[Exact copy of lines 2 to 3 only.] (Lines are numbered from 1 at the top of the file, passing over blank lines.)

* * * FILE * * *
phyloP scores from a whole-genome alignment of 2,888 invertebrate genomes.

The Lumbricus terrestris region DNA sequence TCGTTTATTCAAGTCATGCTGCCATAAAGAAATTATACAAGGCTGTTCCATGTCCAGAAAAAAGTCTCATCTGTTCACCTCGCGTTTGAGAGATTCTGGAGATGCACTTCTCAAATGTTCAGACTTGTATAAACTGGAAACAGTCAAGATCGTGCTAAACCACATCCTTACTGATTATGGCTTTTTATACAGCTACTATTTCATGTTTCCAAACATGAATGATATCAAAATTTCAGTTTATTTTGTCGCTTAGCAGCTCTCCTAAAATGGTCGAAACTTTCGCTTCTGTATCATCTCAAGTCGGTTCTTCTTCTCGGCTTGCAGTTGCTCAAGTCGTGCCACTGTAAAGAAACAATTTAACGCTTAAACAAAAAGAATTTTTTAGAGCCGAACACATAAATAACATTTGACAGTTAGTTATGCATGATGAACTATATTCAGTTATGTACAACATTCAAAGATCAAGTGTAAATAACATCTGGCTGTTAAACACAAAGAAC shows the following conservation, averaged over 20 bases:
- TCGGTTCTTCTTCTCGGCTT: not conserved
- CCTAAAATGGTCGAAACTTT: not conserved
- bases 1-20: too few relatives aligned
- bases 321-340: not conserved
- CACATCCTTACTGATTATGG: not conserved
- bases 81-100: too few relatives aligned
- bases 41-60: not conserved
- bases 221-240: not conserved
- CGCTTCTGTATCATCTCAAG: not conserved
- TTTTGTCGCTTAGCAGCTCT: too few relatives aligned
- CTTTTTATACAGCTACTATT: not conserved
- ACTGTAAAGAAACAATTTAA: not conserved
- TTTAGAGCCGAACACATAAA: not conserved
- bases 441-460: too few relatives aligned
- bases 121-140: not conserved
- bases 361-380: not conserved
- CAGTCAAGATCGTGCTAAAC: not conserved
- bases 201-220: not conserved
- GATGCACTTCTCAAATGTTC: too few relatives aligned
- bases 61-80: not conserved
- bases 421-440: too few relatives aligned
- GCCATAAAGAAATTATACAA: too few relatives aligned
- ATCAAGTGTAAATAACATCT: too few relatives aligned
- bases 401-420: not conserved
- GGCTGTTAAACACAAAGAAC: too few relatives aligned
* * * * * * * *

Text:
The Lumbricus terrestris region DNA sequence TCGTTTATTCAAGTCATGCTGCCATAAAGAAATTATACAAGGCTGTTCCATGTCCAGAAAAAAGTCTCATCTGTTCACCTCGCGTTTGAGAGATTCTGGAGATGCACTTCTCAAATGTTCAGACTTGTATAAACTGGAAACAGTCAAGATCGTGCTAAACCACATCCTTACTGATTATGGCTTTTTATACAGCTACTATTTCATGTTTCCAAACATGAATGATATCAAAATTTCAGTTTATTTTGTCGCTTAGCAGCTCTCCTAAAATGGTCGAAACTTTCGCTTCTGTATCATCTCAAGTCGGTTCTTCTTCTCGGCTTGCAGTTGCTCAAGTCGTGCCACTGTAAAGAAACAATTTAACGCTTAAACAAAAAGAATTTTTTAGAGCCGAACACATAAATAACATTTGACAGTTAGTTATGCATGATGAACTATATTCAGTTATGTACAACATTCAAAGATCAAGTGTAAATAACATCTGGCTGTTAAACACAAAGAAC shows the following conservation, averaged over 20 bases:
- TCGGTTCTTCTTCTCGGCTT: not conserved